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Homelessness in the newsPosted by Rachel Holliday Sun, August 18, 2013 09:33:24

Time to Change (West Cumbria) Project.

A few months ago I was asked the question "Why don’t they just get off their backsides and get a job?" I said "Would you give him a job?" to which he replied "Would I ek!!!". This got me thinking about looking at the situation we have in West Cumbria, the unemployment, the homeless and the crime and anti-social behaviour levels.

I came up with an idea of a project that would not only provide cheap accommodation, but would focus on employment and work skills. I began to think about all the cuts that had been made and how we have fewer services provided by the council. I thought "Why don’t the people in the project gain the social and work skills they need by providing services to the community?". This project is not about hand-outs, it will not rely on large amount of "tax payers" money. Many of us live on low incomes in this area and I hear many people feel it is unfair that they "work hard for a living" when others do not. In this project residents will be financially better off working two hours a week than not at all.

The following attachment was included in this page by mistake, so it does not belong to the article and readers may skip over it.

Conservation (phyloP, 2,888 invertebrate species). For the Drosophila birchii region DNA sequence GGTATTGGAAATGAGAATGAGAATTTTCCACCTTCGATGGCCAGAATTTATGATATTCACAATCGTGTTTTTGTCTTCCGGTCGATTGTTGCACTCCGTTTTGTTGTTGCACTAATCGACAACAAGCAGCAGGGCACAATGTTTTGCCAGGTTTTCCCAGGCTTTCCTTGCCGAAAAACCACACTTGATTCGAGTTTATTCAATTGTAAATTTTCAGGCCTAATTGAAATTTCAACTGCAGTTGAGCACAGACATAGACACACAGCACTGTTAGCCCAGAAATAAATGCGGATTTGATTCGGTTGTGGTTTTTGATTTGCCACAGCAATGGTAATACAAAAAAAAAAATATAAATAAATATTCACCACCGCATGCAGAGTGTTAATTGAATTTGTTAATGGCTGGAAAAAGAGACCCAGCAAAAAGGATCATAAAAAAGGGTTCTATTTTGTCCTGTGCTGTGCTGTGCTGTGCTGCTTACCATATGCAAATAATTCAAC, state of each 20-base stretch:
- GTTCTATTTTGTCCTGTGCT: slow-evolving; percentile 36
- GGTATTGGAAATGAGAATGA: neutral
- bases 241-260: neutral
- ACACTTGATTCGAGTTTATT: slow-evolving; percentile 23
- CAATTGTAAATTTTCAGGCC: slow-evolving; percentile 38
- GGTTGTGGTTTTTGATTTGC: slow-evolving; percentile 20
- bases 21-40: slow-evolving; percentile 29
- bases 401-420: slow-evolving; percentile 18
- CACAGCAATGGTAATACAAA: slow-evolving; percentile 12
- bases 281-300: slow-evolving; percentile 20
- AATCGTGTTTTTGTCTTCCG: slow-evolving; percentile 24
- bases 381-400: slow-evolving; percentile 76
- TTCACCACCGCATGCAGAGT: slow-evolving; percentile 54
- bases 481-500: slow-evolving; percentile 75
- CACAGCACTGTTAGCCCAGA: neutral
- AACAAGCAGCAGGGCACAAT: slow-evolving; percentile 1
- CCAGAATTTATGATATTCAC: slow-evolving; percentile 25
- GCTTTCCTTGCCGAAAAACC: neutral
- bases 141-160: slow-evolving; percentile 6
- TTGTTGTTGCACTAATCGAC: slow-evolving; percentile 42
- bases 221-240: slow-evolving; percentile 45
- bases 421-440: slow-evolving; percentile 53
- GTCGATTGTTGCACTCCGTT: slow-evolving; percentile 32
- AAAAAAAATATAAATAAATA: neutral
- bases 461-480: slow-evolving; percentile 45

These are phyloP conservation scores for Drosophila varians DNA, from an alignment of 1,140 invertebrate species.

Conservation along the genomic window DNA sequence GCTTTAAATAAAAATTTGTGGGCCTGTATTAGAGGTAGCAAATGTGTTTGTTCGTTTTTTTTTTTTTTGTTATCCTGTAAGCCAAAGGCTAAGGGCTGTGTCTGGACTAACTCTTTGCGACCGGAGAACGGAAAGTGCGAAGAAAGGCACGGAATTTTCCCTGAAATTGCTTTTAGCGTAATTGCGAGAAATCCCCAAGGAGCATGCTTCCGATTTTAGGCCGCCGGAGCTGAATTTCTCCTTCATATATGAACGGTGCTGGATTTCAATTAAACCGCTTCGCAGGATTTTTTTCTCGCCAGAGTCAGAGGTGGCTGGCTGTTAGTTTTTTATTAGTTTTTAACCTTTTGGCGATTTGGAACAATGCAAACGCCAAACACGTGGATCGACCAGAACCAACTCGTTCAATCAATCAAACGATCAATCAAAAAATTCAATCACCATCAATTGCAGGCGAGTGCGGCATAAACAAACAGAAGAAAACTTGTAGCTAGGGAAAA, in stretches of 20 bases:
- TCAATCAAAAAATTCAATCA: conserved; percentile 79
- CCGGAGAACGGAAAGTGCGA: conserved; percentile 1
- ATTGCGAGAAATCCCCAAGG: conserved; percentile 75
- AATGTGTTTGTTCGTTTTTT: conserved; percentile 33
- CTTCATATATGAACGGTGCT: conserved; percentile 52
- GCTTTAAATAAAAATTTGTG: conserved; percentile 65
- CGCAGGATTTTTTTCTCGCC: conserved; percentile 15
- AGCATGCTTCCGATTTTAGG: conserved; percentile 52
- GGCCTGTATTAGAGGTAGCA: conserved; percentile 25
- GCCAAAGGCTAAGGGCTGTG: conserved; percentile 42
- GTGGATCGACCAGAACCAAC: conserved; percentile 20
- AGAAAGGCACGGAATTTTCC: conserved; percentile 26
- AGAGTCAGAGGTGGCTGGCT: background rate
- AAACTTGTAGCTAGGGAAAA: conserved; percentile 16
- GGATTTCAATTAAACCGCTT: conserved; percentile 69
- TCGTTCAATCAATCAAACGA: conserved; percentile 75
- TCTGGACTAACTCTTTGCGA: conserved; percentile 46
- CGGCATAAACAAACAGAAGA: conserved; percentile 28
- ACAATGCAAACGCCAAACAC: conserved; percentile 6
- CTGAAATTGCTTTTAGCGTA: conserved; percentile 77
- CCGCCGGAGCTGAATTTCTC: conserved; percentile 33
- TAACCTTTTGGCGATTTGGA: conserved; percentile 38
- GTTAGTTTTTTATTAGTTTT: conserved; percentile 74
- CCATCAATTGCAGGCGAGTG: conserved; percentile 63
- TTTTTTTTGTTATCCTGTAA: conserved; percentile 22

Our residents and volunteers will read the electric and gas meters weekly. If these increase, the food budget goes down and vice versa. These are real life budgeting skills and times are hard. Time to Change is about looking at our society locally and changing it for the better. I would rather see unemployed gaining work skills and experience by working voluntary on community projects than not at all. Quite honestly, they would too. Wouldn’t you?


I want to point out that only a minority of referrals will be from prison. The majority will be from the homeless departments at Copeland and Allerdale. Here is a quote and something to think about in relation to people who leave prison.

"When someone leaves prison, we send them back onto the streets with £46 quid in their pockets. Back to the same streets. Back to the same groups of people. Back to the same chaotic life styles. Back to the same habits as before. So why are we surprised when so many commit crime all over again? It costs the economy at least £9.5 billion a year. It blights communities and ruins lives. It’s a national scandal."

Rr Hon Chris Grayling, Secretary of State of Justice

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